How the early Chinese restaurateurs adapted to suit the English palate
The prosperous 1960’s saw a significant rise in eating out and by the end of the decade there were 4,000 Chinese restaurants/takeaways in Britain, compared with 2,000 Indian and 500 French. This was not only the consequence of thousands of Chinese flocking to the UK mainly from Hong Kong, eager to introduce their ways of eating, it was also a due to the fact that us Brits were more than happy to embrace these exciting dining opportunities. Chinese food was seen as both tasty and exotic, but without the strong spicing of Indian cuisine.
So in the 1960’s the cuisine was mainly Hong Kong Cantonese with dishes adapted to suit the British palate. In the early days, chips were served with almost every dish, which seems strange now, but there were some eating habits that would prove slow to change!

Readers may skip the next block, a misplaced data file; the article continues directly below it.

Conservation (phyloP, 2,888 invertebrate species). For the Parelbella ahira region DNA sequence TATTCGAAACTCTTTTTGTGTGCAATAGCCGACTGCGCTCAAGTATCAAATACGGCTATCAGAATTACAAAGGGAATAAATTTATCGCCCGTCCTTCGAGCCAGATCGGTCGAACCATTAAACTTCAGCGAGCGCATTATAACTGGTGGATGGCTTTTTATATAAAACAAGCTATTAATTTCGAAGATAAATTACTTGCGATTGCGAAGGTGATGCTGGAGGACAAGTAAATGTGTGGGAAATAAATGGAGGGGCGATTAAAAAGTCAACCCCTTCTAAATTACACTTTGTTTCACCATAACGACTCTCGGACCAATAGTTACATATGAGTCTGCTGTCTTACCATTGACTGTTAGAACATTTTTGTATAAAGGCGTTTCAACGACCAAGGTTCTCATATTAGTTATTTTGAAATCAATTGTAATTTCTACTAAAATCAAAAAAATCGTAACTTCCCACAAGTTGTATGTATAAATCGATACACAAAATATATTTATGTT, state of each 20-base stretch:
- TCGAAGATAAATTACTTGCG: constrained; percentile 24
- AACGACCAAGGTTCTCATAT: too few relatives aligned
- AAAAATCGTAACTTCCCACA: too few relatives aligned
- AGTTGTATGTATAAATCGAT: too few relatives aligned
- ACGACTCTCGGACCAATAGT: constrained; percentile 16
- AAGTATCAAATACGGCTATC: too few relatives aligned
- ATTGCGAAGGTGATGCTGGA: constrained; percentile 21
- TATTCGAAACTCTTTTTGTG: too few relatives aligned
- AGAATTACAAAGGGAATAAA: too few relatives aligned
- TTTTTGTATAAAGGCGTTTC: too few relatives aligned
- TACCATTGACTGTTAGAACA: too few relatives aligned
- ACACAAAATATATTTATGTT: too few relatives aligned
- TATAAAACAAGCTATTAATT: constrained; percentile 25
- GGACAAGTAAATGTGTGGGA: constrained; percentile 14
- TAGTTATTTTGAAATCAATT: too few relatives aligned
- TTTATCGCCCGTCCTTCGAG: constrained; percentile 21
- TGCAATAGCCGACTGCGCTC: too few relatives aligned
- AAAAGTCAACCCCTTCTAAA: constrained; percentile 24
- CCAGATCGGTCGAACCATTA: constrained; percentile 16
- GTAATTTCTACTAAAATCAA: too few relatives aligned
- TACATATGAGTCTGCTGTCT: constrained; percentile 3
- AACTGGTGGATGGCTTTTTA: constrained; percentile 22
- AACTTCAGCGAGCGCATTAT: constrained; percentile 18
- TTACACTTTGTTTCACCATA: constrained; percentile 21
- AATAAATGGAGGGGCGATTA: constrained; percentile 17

Food is culture
I really love it when my research produces a golden nugget and on this occasion came in the shape of a brilliant audio clip from the British Library. In it Chinese restaurateur and now Chinese food superstore retailer, Wing Yip talks about how the Chinese cleverly adapted their food it suit the British palate. In his restaurant in Yorkshire he did this by serving traditional British fayre (omelettes, chicken and Chips) alongside Chinese dishes and the locals demanded bread and butter with every meal. So serious was this request that Wing Yip had to employ a couple of English ladies for two or three hours a day to butter the bread! As he quite rightly said, ‘Food is a culture, you cannot change people in one year.”
If you’d like to listen to the audio clip you can find it here.